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Arkansas State University

Trust and Engagement: Fostering Relationships With Nursing Students

In healthcare, the nursing profession stands as a crucial pillar. With an escalating nursing shortage, made worse by a dearth of nurse educators, the need for competent and inspiring educators to mentor the next generation of nurses has never been more pressing.

Developing trust-based relationships between educators and students is central to the success of this initiative. Below is an outline these relationships and their impact on patient care.

The Crisis in Nursing Education

The shortage of nurse educators is not just a crisis but it is also a catalyst exacerbating the nursing shortage. Without sufficient educators, the pipeline of trained nurses dwindles, impacting healthcare systems globally.

Arkansas State University (A-State) is working to change this trajectory. Its Master of Science in Nursing (MSN) – Nurse Educator online program actively equips nurses with the skills required to successfully transition into educator roles, thus narrowing the gap.

Building Trust: The Core of Effective Nursing Education

At the heart of effective nursing education lies the ability of educators to establish and maintain trust with their students. This trust is foundational for creating an environment conducive to learning, growth and professional development.

According to a study published by the National Library of Medicine’s PubMed Central, a trust-building model in nursing education emphasizes transparency, empathy and consistent support. Information gathered from both educators and students regarding their perspectives on trust was compiled and analyzed. This analysis revealed several key themes:

  • nature of professional relationships
  • anticipated roles and responsibilities in nursing education
  • establishment of an environment favorable for teaching and learning
  • consequences arising from a deficiency of trust

Based on these insights, researchers formulated a comprehensive model to promote and support the development of trust and trusting relationships within nursing education.

Benefits of Trust-Based Relationships

Additional research from PLOS One highlights the far-reaching benefits of trust-based relationships in nursing education. These benefits extend beyond the classroom into clinical settings, positively influencing patient care. Trust fosters open communication, encourages the sharing of knowledge and experiences and creates a safety net for students to learn from their mistakes without fear of judgment.

This research also emphasizes that establishing and nurturing trust rely on factors such as professional demeanor, ethical actions, abilities and the knowledge and expertise of those involved in the educational process. The suggestions provided in the study are significant for cultivating trust and building trusting relationships in nursing education.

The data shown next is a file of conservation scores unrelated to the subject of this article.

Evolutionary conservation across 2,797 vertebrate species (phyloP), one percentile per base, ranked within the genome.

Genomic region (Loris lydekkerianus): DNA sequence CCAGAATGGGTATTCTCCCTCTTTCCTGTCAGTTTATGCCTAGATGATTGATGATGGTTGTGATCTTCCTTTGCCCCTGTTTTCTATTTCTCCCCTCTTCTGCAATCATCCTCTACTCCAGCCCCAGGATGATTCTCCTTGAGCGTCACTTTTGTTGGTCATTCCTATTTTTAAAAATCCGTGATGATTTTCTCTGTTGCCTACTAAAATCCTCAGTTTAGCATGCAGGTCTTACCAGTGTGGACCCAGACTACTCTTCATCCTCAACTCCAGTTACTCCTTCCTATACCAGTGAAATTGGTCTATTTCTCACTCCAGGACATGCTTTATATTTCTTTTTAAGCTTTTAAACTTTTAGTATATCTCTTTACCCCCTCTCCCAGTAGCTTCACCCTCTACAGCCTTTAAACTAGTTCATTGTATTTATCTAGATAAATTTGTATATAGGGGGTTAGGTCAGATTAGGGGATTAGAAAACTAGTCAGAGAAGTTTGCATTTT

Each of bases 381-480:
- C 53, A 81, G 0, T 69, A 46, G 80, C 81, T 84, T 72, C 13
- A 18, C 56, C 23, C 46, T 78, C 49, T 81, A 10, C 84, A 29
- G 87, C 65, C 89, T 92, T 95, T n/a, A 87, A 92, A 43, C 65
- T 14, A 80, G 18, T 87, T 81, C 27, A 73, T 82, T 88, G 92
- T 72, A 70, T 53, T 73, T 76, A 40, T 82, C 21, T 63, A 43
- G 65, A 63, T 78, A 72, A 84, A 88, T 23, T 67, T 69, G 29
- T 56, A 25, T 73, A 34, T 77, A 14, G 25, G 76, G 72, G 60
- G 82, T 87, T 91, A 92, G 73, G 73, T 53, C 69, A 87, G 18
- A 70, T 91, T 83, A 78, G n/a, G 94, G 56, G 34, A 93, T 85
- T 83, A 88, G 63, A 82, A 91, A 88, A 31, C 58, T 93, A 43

Trust and Its Impact on Patient Care

The profound impact of trust in nursing education extends significantly into patient care, illustrating a cascading effect that underscores its importance. When nursing students are supported in an atmosphere where trust is a foundational element, they tend to blossom into confident and highly confident professionals.

This transformation is crucial, as confidence among nursing professionals directly correlates with more effective patient interactions. These interactions — characterized by empathy, clear communication and an understanding disposition — are pivotal in enhancing patient outcomes. Patients who feel understood and cared for by confident nurses often experience better recovery rates and overall satisfaction with their care.

Moreover, the confidence fostered through trust goes beyond mere patient interaction. It leads to improved clinical decision-making, where nurses feel more empowered to make judgments and take necessary actions that positively impact patient health. Trust creates an environment where mistakes are viewed as learning opportunities, fostering a mindset geared towards continual improvement and skill development. This aspect is particularly vital in the fast-paced, ever-changing landscape of healthcare, where adaptability and a commitment to lifelong learning are indispensable.

Strategies for Building Trust

Despite the known benefits, building trust in educational settings is not without challenges. Cultural differences, generational gaps and varying communication styles can all be barriers. Educators must learn to form strategies to overcome these challenges, such as cultural competence training, adaptive communication techniques and continuous self-reflection and improvement.

A-State’s MSN – Nurse Educator program is structured to build the crucial element of trust and practice proven strategies for doing so. The program’s curriculum is designed not just to impart clinical knowledge but also to nurture the soft skills essential for trust-building such as communication, empathy and leadership. Graduates from this program are well prepared to enter advanced practice roles where they can effectively teach and mentor future generations of nurses.

Students can complete the program in as few as 12 months if they wish to expedite their career development and implementation. There are also multiple start dates throughout the year, allowing for greater flexibility — above and beyond the flexibility afforded by the program’s online setting.

Learn more about A-State’s online MSN – Nurse Educator program.

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